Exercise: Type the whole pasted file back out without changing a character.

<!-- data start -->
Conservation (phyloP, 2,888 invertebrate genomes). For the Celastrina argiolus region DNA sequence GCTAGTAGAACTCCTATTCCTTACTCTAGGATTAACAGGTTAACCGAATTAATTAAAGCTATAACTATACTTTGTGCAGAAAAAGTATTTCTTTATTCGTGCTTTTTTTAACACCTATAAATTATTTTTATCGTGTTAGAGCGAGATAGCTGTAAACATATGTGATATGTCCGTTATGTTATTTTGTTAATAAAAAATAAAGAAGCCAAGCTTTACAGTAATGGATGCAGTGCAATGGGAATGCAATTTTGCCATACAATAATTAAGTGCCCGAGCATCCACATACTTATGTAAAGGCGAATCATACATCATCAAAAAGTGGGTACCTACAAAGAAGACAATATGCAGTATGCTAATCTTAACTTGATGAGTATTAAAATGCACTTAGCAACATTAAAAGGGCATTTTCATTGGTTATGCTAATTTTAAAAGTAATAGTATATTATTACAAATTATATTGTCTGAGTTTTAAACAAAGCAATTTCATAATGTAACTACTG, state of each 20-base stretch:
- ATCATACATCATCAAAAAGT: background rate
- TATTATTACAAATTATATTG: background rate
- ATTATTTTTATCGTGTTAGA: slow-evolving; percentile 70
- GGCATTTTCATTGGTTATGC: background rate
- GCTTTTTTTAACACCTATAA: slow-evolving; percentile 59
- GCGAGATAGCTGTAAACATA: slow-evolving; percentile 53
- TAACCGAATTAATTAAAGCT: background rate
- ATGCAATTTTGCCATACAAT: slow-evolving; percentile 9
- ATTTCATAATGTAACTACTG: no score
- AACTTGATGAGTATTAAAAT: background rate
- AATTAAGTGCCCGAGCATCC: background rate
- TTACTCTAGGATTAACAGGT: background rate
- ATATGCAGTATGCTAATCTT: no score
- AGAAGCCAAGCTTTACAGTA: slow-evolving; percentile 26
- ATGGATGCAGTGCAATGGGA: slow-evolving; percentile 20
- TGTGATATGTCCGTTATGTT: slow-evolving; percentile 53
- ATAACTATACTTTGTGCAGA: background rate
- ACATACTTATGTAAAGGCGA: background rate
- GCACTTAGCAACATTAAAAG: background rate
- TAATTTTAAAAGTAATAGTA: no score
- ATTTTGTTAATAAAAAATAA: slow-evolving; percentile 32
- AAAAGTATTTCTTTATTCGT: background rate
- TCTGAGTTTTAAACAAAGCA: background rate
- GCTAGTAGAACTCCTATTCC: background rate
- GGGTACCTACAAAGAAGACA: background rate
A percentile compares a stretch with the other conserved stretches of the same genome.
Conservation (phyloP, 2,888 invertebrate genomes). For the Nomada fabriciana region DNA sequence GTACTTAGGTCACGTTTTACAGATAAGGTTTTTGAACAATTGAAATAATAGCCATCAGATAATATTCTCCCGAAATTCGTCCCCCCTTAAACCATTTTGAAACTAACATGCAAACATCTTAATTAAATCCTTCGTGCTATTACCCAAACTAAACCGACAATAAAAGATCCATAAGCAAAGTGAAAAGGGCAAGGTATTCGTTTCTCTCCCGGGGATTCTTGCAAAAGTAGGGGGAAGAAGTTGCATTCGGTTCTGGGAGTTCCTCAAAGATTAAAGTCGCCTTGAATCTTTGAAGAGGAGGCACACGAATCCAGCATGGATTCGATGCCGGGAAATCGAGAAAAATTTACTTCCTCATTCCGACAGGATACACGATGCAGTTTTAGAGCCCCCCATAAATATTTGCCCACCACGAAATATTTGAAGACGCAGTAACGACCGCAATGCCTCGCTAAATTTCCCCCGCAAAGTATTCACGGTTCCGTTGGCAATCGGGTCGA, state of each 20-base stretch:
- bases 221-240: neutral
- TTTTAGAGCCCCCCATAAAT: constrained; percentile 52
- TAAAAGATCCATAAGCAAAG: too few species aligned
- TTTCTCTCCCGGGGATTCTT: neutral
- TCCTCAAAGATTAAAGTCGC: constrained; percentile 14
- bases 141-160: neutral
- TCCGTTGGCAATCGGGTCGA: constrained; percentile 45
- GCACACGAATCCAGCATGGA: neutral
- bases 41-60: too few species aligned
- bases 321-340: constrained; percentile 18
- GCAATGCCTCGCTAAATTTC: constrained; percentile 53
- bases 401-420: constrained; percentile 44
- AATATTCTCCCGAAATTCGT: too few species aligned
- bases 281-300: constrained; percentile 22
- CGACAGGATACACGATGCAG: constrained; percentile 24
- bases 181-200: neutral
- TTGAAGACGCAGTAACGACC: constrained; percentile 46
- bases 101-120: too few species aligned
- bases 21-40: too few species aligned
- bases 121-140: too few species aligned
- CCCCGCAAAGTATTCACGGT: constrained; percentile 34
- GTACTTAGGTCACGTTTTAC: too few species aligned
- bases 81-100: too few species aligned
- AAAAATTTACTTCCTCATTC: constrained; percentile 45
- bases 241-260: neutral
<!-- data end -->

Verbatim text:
Conservation (phyloP, 2,888 invertebrate genomes). For the Celastrina argiolus region DNA sequence GCTAGTAGAACTCCTATTCCTTACTCTAGGATTAACAGGTTAACCGAATTAATTAAAGCTATAACTATACTTTGTGCAGAAAAAGTATTTCTTTATTCGTGCTTTTTTTAACACCTATAAATTATTTTTATCGTGTTAGAGCGAGATAGCTGTAAACATATGTGATATGTCCGTTATGTTATTTTGTTAATAAAAAATAAAGAAGCCAAGCTTTACAGTAATGGATGCAGTGCAATGGGAATGCAATTTTGCCATACAATAATTAAGTGCCCGAGCATCCACATACTTATGTAAAGGCGAATCATACATCATCAAAAAGTGGGTACCTACAAAGAAGACAATATGCAGTATGCTAATCTTAACTTGATGAGTATTAAAATGCACTTAGCAACATTAAAAGGGCATTTTCATTGGTTATGCTAATTTTAAAAGTAATAGTATATTATTACAAATTATATTGTCTGAGTTTTAAACAAAGCAATTTCATAATGTAACTACTG, state of each 20-base stretch:
- ATCATACATCATCAAAAAGT: background rate
- TATTATTACAAATTATATTG: background rate
- ATTATTTTTATCGTGTTAGA: slow-evolving; percentile 70
- GGCATTTTCATTGGTTATGC: background rate
- GCTTTTTTTAACACCTATAA: slow-evolving; percentile 59
- GCGAGATAGCTGTAAACATA: slow-evolving; percentile 53
- TAACCGAATTAATTAAAGCT: background rate
- ATGCAATTTTGCCATACAAT: slow-evolving; percentile 9
- ATTTCATAATGTAACTACTG: no score
- AACTTGATGAGTATTAAAAT: background rate
- AATTAAGTGCCCGAGCATCC: background rate
- TTACTCTAGGATTAACAGGT: background rate
- ATATGCAGTATGCTAATCTT: no score
- AGAAGCCAAGCTTTACAGTA: slow-evolving; percentile 26
- ATGGATGCAGTGCAATGGGA: slow-evolving; percentile 20
- TGTGATATGTCCGTTATGTT: slow-evolving; percentile 53
- ATAACTATACTTTGTGCAGA: background rate
- ACATACTTATGTAAAGGCGA: background rate
- GCACTTAGCAACATTAAAAG: background rate
- TAATTTTAAAAGTAATAGTA: no score
- ATTTTGTTAATAAAAAATAA: slow-evolving; percentile 32
- AAAAGTATTTCTTTATTCGT: background rate
- TCTGAGTTTTAAACAAAGCA: background rate
- GCTAGTAGAACTCCTATTCC: background rate
- GGGTACCTACAAAGAAGACA: background rate
A percentile compares a stretch with the other conserved stretches of the same genome.
Conservation (phyloP, 2,888 invertebrate genomes). For the Nomada fabriciana region DNA sequence GTACTTAGGTCACGTTTTACAGATAAGGTTTTTGAACAATTGAAATAATAGCCATCAGATAATATTCTCCCGAAATTCGTCCCCCCTTAAACCATTTTGAAACTAACATGCAAACATCTTAATTAAATCCTTCGTGCTATTACCCAAACTAAACCGACAATAAAAGATCCATAAGCAAAGTGAAAAGGGCAAGGTATTCGTTTCTCTCCCGGGGATTCTTGCAAAAGTAGGGGGAAGAAGTTGCATTCGGTTCTGGGAGTTCCTCAAAGATTAAAGTCGCCTTGAATCTTTGAAGAGGAGGCACACGAATCCAGCATGGATTCGATGCCGGGAAATCGAGAAAAATTTACTTCCTCATTCCGACAGGATACACGATGCAGTTTTAGAGCCCCCCATAAATATTTGCCCACCACGAAATATTTGAAGACGCAGTAACGACCGCAATGCCTCGCTAAATTTCCCCCGCAAAGTATTCACGGTTCCGTTGGCAATCGGGTCGA, state of each 20-base stretch:
- bases 221-240: neutral
- TTTTAGAGCCCCCCATAAAT: constrained; percentile 52
- TAAAAGATCCATAAGCAAAG: too few species aligned
- TTTCTCTCCCGGGGATTCTT: neutral
- TCCTCAAAGATTAAAGTCGC: constrained; percentile 14
- bases 141-160: neutral
- TCCGTTGGCAATCGGGTCGA: constrained; percentile 45
- GCACACGAATCCAGCATGGA: neutral
- bases 41-60: too few species aligned
- bases 321-340: constrained; percentile 18
- GCAATGCCTCGCTAAATTTC: constrained; percentile 53
- bases 401-420: constrained; percentile 44
- AATATTCTCCCGAAATTCGT: too few species aligned
- bases 281-300: constrained; percentile 22
- CGACAGGATACACGATGCAG: constrained; percentile 24
- bases 181-200: neutral
- TTGAAGACGCAGTAACGACC: constrained; percentile 46
- bases 101-120: too few species aligned
- bases 21-40: too few species aligned
- bases 121-140: too few species aligned
- CCCCGCAAAGTATTCACGGT: constrained; percentile 34
- GTACTTAGGTCACGTTTTAC: too few species aligned
- bases 81-100: too few species aligned
- AAAAATTTACTTCCTCATTC: constrained; percentile 45
- bases 241-260: neutral